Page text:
quickly when legislation is needed.
Jeff Mitchell is optimistic about negotiations regarding dam
removal and allocation of water in the Klamath Basin but that much
work remains to be done.
The Klamath Tribal Council member said tribal representatives have
continued to participate in talks about removing four dams on the
Klamath River and also are meeting with off-Project irrigators to
address their concerns. Those talks must continue in order for the
disputes over water to be resolved..
Legislation at the state and federal levels is needed to move
forward. Most importantly, he said there needs to be strong
consensus in the off-Project areas of people willing to work with
the Tribes and other stakeholders.
“It’s really up to the community now to decide whether to get this
done,” he said.
While some environmental groups support the restoration agreement,
others, such as Oregon Wild, oppose it and are continuing to
monitor its progress and the possibility to challenge it.
The environmental organization was left out of discussions about
the agreement after much of the rest of the stakeholders had moved
on. Spokesman Sean Stevens said Oregon Wild does have allies
involved in talks and they are now playing the role of a watch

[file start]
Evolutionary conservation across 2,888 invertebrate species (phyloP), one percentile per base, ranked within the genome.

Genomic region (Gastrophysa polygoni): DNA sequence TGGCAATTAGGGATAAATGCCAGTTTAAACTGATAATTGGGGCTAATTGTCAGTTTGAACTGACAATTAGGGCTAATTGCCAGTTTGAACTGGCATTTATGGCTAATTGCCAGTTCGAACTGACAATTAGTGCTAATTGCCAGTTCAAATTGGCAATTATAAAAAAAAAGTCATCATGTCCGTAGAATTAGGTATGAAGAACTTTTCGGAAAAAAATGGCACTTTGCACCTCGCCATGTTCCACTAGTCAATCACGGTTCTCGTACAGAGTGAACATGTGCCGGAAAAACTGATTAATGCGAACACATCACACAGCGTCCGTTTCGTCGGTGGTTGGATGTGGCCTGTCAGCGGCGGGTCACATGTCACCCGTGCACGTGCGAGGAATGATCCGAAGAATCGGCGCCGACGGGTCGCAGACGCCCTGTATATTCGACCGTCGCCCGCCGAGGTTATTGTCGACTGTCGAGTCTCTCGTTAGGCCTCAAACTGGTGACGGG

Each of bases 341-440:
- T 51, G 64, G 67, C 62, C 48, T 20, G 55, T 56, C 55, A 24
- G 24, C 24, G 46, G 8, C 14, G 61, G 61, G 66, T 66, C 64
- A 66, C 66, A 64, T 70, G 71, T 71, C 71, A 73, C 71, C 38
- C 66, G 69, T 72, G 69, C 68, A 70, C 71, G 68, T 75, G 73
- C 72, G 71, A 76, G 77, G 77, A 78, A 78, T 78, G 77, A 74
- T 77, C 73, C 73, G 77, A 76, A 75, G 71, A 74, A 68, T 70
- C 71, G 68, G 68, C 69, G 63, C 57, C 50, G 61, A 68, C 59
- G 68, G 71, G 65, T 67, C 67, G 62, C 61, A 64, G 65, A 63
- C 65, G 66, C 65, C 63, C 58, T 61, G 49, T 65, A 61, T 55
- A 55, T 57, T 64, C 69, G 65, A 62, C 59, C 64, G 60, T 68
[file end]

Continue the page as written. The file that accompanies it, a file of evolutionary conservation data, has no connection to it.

“When we got the boot, we didn’t stop working there,” he said.
Stevens said the agreement doesn’t contain sufficient protections
for fish and wildlife refuges. Dam removal also is not guaranteed
and the organization believes any dam removal agreement would
contain enough loopholes to aid PacifiCorp in not removing the
A final version of the restoration agreement and dam removal
agreement aren’t yet available, but Stevens said Oregon Wild may
pursue legal action against the documents’ supporters if
Siskiyou County Supervisor Jim Cook said the board of supervisors
and county are still actively involved in the restoration
agreement and that headway is being made in addressing some of the
Supervisors voted to oppose the agreement because it calls for dam
removal, which could negatively impact property taxes and property
Klamath County is the only county in the Basin that has not taken
a stance on the restoration agreement, and commissioners said they
continue to seek answers and information to their questions and
look for a way to participate in discussions.
Commissioners said they are particularly concerned the document
doesn’t make a strong enough call for increased water storage.
Commissioners Al Switzer and Cheryl Hukill have also commented
they don’t support dam removal, though Switzer has commented that
it is a decision left to PacifiCorp.
Commissioner John Elliott said the county is looking for a way for
him to continue participating in discussions with stakeholders on
The county stopped its involvement in the talks after county
counsel Dan Bunch raised concerns about an elected official
participating in closed door meetings..
About the Klamath water agreement
Stakeholders met regularly for years in closed meetings to develop
the Klamath Basin Restoration Agreement, addressing water and
related issues. Among its conditions:
Money to the Klamath Tribes to acquire the Mazama Tree Farm.
Help to irrigators by stabilizing water supplies and more
affordable power rates.
Removal of four hydroelectric dams on the Klamath River to restore
Government officials and representatives of PacifiCorp signed a
tentative agreement in November to move toward dam removal and
have until June 30 to craft a final version.